You should take more care before accusing someone of being “false” – especially when you are dealing with the area of their expertise. The National Law Review article you cite is no substitute for the law itself, and that article doesn’t even say what you claim it does. If you want to know the current law, you need to look at the law itself, as interpreted by the highest court with jurisdiction. If you want to know what a bill would due, you need to look at the bill itself, in light of the current law. Here is what the current law is, and what the PRO-Act would do:
Under current law, nobody can be forced to join a union. It is true that, under the original enactment of the National Labor Relations Act (NLRA), July 5, 1935, ch. 372, § 8, 49 Stat. 452, it was legal to enter into contracts requiring membership in a union – what is known as a “closed shop.” See McKay v. Retail Auto S. L. Union No. 1067, 16 Cal.2d 311 (1940), cert. denied, 313 U.S. 566 (1941). This was changed with what are known as the Taft-Hartley Amendments of 1947, Ch. 120, title I, § 101, 61 Stat. 140. Among other things, those amendments added a proviso to the “membership” requirements in Section 8(a)(3) of the NLRA, 29 U.S.C. § 158(a)(3), limiting it to “the failure of the employee to tender the periodic dues and the initiation fees uniformly required as a condition of acquiring or retaining membership.”
This has been interpreted by the Supreme Court, in light of the legislative history of the Taft-Hartley amendments, to mean that employees may not be required to be, or become, union members under a “closed shop,” but they may be required to pay the equivalent of union dues. See NLRB v. General Motors Corp., 373 U.S. 734 (1963). This is what is referred to as the “union” or “agency fee” shop.
As the Supreme Court explained in Marquez v. Screen Actors Guild, Inc., 525 U.S. 33 (1998), “an employee can satisfy § 8(a)(3)'s ‘membership’ condition merely by paying to the union an amount equal to its initiation fees and dues, NLRB v. General Motors Corp., 373 U.S. 734, 742–743, 83 S.Ct. 1453, 10 L.Ed.2d 670, and that § 8(a)(3) does not permit unions to exact dues or fees over the objection of nonmembers for activities that are not germane to collective bargaining, grievance adjustment, or contract administration, Communications Workers v. Beck, 487 U.S. 735, 745, 762–763.”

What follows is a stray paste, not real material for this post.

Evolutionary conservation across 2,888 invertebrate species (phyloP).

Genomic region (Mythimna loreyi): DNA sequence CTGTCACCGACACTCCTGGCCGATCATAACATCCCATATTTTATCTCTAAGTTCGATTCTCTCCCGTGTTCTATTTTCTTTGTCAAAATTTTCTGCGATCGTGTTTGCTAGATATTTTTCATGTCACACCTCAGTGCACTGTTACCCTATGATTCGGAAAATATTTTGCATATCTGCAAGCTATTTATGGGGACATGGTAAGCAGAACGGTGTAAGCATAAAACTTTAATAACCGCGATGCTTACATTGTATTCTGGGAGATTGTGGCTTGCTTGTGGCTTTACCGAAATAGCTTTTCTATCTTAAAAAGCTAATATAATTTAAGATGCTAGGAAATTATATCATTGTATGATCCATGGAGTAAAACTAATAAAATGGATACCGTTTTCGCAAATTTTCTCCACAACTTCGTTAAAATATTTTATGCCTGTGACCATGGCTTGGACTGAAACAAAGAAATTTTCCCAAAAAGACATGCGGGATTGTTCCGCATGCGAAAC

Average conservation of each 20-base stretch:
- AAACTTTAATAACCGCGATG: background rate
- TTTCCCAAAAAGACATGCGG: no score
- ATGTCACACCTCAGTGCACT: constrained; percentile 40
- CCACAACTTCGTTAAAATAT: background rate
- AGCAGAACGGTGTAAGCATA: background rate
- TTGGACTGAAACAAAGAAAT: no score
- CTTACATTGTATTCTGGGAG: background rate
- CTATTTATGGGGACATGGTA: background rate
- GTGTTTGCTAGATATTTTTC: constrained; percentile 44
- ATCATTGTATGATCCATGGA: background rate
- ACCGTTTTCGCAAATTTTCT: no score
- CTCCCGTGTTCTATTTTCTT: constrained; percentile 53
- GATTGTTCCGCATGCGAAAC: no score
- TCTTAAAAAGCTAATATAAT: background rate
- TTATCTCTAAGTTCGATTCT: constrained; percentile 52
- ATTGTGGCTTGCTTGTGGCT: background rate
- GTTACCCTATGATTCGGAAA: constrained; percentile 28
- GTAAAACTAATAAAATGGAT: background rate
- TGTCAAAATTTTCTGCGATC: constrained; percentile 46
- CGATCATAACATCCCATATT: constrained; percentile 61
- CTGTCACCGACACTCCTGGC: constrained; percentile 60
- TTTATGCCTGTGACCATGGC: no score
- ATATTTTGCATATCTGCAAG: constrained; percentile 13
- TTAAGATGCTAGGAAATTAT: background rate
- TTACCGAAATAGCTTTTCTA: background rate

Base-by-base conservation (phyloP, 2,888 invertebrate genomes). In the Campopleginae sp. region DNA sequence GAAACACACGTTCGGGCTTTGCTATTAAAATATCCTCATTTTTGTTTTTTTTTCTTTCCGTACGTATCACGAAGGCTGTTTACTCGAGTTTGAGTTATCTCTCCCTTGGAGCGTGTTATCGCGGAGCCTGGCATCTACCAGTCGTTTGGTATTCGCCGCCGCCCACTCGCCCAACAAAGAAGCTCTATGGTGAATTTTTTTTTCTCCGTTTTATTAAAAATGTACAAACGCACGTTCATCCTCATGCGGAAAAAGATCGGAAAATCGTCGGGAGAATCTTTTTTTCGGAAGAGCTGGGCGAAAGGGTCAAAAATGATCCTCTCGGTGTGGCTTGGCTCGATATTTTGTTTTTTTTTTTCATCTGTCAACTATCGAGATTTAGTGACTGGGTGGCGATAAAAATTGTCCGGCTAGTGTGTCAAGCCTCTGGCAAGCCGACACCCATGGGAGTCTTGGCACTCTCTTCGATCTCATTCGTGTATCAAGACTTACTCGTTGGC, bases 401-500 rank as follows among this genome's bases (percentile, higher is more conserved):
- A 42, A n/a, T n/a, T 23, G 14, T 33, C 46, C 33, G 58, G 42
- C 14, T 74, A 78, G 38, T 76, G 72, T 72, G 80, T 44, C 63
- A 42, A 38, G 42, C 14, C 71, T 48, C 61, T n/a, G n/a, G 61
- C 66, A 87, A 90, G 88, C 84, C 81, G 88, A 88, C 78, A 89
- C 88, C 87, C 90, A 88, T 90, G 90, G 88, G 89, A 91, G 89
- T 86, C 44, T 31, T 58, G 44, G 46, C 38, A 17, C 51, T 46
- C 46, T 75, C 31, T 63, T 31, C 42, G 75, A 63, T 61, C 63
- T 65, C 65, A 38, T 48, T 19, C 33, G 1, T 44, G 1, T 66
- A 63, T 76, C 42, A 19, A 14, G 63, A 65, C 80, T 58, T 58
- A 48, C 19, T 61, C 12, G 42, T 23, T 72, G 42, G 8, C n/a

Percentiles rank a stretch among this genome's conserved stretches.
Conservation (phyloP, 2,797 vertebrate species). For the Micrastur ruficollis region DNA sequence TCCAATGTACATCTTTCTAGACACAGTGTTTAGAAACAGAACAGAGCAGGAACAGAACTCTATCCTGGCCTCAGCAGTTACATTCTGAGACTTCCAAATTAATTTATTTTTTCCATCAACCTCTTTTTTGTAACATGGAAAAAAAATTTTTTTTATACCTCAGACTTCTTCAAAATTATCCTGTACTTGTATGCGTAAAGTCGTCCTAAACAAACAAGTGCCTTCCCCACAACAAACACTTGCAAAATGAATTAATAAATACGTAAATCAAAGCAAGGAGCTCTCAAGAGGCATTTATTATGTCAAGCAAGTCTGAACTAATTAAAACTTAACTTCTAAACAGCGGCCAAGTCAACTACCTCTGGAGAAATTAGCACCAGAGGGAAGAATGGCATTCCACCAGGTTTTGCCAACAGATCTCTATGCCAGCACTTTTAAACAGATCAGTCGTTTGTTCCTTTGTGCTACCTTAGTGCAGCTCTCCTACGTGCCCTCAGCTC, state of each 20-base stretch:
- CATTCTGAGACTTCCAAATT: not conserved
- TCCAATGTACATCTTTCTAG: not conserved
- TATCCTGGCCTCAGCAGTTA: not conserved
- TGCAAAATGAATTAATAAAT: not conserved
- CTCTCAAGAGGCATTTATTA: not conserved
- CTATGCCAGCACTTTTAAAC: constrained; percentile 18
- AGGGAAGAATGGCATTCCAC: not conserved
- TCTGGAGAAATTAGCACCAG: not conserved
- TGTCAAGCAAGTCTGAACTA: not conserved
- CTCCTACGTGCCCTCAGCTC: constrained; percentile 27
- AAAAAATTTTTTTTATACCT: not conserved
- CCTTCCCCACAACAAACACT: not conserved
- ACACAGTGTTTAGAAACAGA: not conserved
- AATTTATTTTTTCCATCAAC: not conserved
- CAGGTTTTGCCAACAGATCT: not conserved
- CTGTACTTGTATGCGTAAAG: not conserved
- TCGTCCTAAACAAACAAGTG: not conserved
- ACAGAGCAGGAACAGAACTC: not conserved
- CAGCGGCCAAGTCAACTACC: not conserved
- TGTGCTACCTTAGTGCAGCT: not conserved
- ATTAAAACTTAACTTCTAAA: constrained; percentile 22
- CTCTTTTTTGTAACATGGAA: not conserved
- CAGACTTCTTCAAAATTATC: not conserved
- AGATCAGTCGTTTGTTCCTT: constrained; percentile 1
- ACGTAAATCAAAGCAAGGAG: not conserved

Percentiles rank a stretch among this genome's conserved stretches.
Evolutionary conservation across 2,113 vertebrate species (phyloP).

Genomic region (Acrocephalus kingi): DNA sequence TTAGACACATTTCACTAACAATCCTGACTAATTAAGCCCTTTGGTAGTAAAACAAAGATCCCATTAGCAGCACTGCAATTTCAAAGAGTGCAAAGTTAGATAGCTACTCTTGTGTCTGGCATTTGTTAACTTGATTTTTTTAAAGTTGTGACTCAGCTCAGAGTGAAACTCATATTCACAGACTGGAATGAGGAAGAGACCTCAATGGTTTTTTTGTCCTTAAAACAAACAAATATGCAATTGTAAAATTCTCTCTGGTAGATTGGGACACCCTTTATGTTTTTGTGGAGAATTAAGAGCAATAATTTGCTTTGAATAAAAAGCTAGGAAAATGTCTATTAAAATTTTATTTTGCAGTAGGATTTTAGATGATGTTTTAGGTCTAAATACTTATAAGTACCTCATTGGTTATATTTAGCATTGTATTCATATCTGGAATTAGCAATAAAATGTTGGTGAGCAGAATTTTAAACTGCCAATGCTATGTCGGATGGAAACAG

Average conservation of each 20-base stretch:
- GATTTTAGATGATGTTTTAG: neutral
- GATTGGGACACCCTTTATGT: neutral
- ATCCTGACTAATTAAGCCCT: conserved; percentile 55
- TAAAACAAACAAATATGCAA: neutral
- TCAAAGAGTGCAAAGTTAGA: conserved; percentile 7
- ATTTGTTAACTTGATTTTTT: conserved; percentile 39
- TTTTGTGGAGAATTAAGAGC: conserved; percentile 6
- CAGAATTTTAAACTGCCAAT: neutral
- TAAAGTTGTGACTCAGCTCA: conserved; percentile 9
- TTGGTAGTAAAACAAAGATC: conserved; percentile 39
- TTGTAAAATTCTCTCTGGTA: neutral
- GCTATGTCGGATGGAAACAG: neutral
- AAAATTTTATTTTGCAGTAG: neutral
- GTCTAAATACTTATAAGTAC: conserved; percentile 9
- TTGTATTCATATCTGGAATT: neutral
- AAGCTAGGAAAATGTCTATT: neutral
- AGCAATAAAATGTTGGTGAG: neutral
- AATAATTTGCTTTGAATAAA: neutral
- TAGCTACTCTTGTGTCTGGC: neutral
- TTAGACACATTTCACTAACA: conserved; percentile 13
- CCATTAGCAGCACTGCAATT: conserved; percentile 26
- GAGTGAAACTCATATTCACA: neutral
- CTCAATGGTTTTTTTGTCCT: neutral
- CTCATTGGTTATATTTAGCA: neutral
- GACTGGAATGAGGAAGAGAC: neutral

What exactly are the fees and dues necessary to “performing the duties of an exclusive representative of the employees in dealing with the employer on labor-management issues” under Beck has been the subject of many back-and-forth cases since then. But it is still the law that only certain fees and dues, not membership can be required.
What you call “right to work” has nothing to do with the right to work, but is instead a provision allowing states to make it illegal to even require the minimal fee payments in Beck. This is in 29 U.S.C. § 164, part of the Taft-Hartley amendments.
It is important to note that, whether you are a member or not, whether you pay any dues or not, a union certified as the bargaining representative of your workplace has a legal obligation to represent you. See Steele v. Louisville & N.R. Co., 323 U.S. 192 (1944). This is called the “Duty of Fair Representation.” That is why what you call “right to work” we call the “free rider” provision, since it allows people to enjoy the higher wages, benefits and job protections of a union contract, without contributing at all.
The PRO-Act (Protecting the Right to Organize Act of 2021 – HR 842) adds no requirement to join a union, or diminish the duty of fair representation. Here is the current version of the PRO-Act.